Anatomy of a Column


eggy Noonan hung up the phone on room service and waited for the bell hop to bring her the bottle of Bacardi and other essential supplies she ordered. “Desperate times,” she said to no one there, “calls for desperate measures.” She took a swig from her fast-emptying First Aid Kit, the amusing name she had given for her Cristofle hip flask (so cunning, so chic).

The little notice on the desk in her suite warned of tornadic activity, and so Noonan was laying in supplies, just in case. “Being forewarned is forearmed,” she muttered to herself after tipping the bellhop a whole dollar, and proceeded to the mini bar to mix a make-shift Mai Tai.

“Tornadoes are tearing up the polical landscape, too” grimly thought Noonan as she took a contemplative sip of the sub-par beverage in a hard-water stained tumbler. “And the president, this president, this likable man who speaks so well at saying nothing, this man seems to be the eye of the hurricane.” Noonan giggled at her own mixed metaphor.

“Presidents do not speak to Rolling Stone,” she muttered with disapproval, but where else could he go to do some hippie punching as Jane Hamsher called it. “Hippie punching, such an amusing term, as if the Democrats could ever set up a narrative now for someone to take the blame after the midterms,” Noonan sipped thoughtfully.

“Everyone is distancing themselves from this president,” Noonan sniffed, “Unlike when Ronnie was president. Ronald Wilson Reagan, the greatest president of the last half of the last century, maybe the greatest president ever, was also unpopular at this point in his presidency,” her little bird-like hands had fluttered up to her ever-present pearl necklace, a gift from the great man himself. “But he didn’t do any elephant punching, and if he were a Democrat, there would be no donkey punches,” she declared.

Refreshing her Mai Tai, Noonan glanced at USA Today on the coffee table, the sad numbers of unemployed blazoned across the front page.

In an interview David Axlerod, the advisor to the President, said abortion will “certainly be an issue,” for Democrats. It will be raised “across the country.” At this point in history, with America teetering on the brink of bankruptcy, negative advertising is even more destructive, more actually wicked, than it was in the past. Noonan mocked him for that one, when the issue was so obvious.

Sirens were going off outside, and Noonan stumbled to the balcony door to see what was happening. Just then, the bellhop rushed into the room to evacuate her. Grabbing her hand as she was about the fling open the balcony door, he yelled “What the hell are you thinking, lady!”

“The issue this year is the size, role, weight and demands of government,” Noonan slurred at him as he lead her to the safety of the basement.

The Twister of 2010 — by Peggy Noonan

The Further Adventures of Peggy Noonan – an UPDATE!

Anatomy of a Column


eggy Noonan walked off the stage at The Chelsea Piers (her favorite new watering hole) to thunderous applause after she finished singing the venerable smash hit of the Reagan era, Xanadu. She even wore her roller skates on stage, and did a little pirouette as her big finish. “This time, I will beat Nancy Reagan,” she thought to herself, triumphantly. Her nemesis, a Nancy Reagan impersonator — “complete with five-o’clock shadow, just like the real one” — would take to the Karaoke stage later in the program, so there was time to sit down and enjoy some refreshment that an admirer had sent to her.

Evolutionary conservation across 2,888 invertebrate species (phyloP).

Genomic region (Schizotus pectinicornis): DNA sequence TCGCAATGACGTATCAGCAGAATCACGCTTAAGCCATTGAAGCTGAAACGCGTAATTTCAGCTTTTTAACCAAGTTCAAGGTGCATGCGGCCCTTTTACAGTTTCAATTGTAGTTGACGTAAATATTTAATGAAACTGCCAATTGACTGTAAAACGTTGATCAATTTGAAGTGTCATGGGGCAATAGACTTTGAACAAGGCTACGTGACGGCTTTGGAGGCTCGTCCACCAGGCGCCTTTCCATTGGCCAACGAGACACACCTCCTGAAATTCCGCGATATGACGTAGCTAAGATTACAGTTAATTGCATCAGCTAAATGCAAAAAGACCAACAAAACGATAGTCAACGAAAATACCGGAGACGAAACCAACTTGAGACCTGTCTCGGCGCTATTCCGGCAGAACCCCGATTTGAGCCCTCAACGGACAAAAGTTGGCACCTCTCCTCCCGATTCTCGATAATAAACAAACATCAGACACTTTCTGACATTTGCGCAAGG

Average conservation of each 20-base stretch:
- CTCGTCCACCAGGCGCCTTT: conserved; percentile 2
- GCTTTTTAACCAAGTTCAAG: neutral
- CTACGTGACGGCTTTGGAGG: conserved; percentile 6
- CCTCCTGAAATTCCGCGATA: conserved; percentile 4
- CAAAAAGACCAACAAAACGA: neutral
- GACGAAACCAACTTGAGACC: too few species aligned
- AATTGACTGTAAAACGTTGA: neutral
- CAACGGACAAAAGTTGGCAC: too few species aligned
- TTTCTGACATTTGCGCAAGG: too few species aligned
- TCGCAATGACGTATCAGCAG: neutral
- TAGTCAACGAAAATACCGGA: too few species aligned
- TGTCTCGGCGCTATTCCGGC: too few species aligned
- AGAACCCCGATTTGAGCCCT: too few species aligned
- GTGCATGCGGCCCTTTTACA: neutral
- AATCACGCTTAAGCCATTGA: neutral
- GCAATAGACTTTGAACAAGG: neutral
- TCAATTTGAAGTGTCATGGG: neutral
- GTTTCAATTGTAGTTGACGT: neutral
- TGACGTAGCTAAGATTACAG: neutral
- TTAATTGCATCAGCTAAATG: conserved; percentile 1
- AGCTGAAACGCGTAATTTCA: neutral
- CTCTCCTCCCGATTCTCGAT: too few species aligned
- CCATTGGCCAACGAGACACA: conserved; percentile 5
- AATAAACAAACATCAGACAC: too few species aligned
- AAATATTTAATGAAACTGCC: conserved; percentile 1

“Ah, nectar!” she said as she took the first sip of the Mai Tai, so sweet, so refreshing, like a little vacation in your mouth.

“Unlike the vacation that The President is taking in Martha’s Vineyard,” she grimaced to herself. All presidents take vacations, and all are criticized for it, the wrong place, the wrong time. She noted to herself that Bill Clinton also went to the Vineyard, “Clinton even had it poll-tested before he went,” she smirked.

“But we knew Clinton, we got him: Southern Governor. Good old boy, drawlin’, flirtin’ bad boy. And we got Dubya, Texan, black sheep from a good family. And Ronald Wilson Reagan, we got Ronnie, Midwesterner, serious, humorous, patriotic, the greatest president of the last half of the last century, maybe the greatest president ever.” Her little bird-like hands fluttered up to the ever-present pearl necklace, a gift from the great man himself.

“But,” she sighed, “we don’t get this man, this horrible little man, this wretched , sleek, cerebral, detached academic from Chicago by way of Hawaii and Indonesia. We don’t know that guy.” Noonan took a thoughtful sip of the Mai Tai, and the waiter brought her a refill, another gift from the admirer. Noonan smiled shyly and accepted the fresh drink.

“Obama doesn’t fit any categories, people think he is a Muslim, and this leads to criticism of his leadership. We want him to be a guy we know, be someone we get,” she thought. “And,” she sneered, “he doesn’t get us. He is focused on what individually interests him. He relies most on his own thinking. He focused on health care, seeing the higher logic. The people focused on something else.”

Noonan noted dryly that the Nancy Reagan impersonator was singing Afternoon Delight off-key, and realized that victory was in her grasp. “Take THAT, Nancy,” she muttered as she gulped down the rest of the Mai Tai.

The judges always ask the contestants to stand and they listen to the applause from the audience to judge who wins, and so when her name was called, Noonan dutifully stood up, the roller skates slid out from under her and she crashed into a nearby table before skidding to a stop on her ample derrière and passed out.

The Nancy Reagan impersonator took the prize from the judges hands, and the waiter brought her the bill for the Mai Tais. “I get you, Noonan. I completely get you.”

We Just Don’t Understand, by Peggy Noonan

UPDATE: DistributorCap has discovered an important video of an earlier performance of Peggington Noonington’s: